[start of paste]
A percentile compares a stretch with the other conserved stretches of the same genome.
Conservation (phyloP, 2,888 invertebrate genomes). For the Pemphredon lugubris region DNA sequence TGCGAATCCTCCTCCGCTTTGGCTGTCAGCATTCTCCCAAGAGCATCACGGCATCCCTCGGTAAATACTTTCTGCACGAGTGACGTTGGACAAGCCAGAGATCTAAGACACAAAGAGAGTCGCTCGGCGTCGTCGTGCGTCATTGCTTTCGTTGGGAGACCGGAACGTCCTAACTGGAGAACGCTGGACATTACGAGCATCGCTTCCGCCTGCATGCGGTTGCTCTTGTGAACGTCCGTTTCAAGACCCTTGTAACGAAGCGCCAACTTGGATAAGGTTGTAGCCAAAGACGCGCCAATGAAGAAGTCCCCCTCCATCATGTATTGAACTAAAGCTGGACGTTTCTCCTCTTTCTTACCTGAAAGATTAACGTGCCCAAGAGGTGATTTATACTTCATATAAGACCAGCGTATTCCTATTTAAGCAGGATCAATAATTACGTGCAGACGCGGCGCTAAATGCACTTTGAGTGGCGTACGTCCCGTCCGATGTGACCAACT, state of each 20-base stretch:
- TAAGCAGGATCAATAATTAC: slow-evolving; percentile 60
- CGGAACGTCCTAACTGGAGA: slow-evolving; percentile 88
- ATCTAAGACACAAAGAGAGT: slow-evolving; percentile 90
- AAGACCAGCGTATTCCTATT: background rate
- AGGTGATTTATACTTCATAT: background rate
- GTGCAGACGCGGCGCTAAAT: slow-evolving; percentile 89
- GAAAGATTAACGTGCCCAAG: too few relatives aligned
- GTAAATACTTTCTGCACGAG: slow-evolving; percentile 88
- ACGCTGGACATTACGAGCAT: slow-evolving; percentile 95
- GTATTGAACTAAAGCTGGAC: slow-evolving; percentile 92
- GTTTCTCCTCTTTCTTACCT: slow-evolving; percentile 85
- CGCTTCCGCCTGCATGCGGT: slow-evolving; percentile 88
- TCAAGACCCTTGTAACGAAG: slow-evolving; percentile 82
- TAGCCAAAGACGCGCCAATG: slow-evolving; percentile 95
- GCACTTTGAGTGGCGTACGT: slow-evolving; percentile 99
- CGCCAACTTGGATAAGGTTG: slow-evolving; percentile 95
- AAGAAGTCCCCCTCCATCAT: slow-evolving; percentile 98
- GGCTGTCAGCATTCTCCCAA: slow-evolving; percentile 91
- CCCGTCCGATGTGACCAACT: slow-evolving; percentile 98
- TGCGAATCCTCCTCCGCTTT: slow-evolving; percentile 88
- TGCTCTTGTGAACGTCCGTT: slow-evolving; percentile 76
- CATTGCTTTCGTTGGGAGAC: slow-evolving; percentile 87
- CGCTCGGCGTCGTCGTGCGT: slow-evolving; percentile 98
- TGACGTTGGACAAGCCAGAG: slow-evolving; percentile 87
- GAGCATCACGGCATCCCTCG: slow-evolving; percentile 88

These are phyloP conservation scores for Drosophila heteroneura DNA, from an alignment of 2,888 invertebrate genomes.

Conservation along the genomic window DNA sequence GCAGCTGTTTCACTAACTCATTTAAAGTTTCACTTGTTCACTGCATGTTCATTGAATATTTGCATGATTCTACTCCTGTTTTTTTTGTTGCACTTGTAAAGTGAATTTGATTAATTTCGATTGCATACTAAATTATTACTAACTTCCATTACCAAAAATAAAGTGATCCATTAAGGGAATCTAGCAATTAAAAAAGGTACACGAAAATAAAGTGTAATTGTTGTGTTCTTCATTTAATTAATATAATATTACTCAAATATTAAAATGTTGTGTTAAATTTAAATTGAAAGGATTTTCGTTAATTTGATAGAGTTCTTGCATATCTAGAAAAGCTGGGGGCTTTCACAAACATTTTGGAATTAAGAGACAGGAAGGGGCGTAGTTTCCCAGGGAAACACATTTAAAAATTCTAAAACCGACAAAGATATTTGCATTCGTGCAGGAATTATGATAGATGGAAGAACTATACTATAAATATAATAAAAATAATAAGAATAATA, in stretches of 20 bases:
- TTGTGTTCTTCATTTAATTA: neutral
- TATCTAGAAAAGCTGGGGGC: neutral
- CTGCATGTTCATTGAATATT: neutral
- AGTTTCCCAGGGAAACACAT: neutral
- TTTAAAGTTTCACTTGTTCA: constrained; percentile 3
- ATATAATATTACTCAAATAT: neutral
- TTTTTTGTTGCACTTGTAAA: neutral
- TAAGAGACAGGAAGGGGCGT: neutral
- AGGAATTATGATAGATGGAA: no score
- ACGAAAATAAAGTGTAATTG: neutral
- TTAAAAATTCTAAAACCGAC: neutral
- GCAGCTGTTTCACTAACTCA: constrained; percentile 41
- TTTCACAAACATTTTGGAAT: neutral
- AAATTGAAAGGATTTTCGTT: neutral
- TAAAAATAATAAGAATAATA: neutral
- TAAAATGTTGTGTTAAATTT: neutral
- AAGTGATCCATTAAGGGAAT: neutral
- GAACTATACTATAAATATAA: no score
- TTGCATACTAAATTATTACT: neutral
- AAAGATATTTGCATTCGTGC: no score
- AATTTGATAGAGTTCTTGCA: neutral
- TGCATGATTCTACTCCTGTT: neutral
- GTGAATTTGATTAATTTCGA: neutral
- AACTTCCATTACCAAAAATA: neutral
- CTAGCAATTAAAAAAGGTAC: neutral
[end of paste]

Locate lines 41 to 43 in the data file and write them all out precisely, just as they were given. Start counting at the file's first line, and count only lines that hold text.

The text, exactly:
- GCAGCTGTTTCACTAACTCA: constrained; percentile 41
- TTTCACAAACATTTTGGAAT: neutral
- AAATTGAAAGGATTTTCGTT: neutral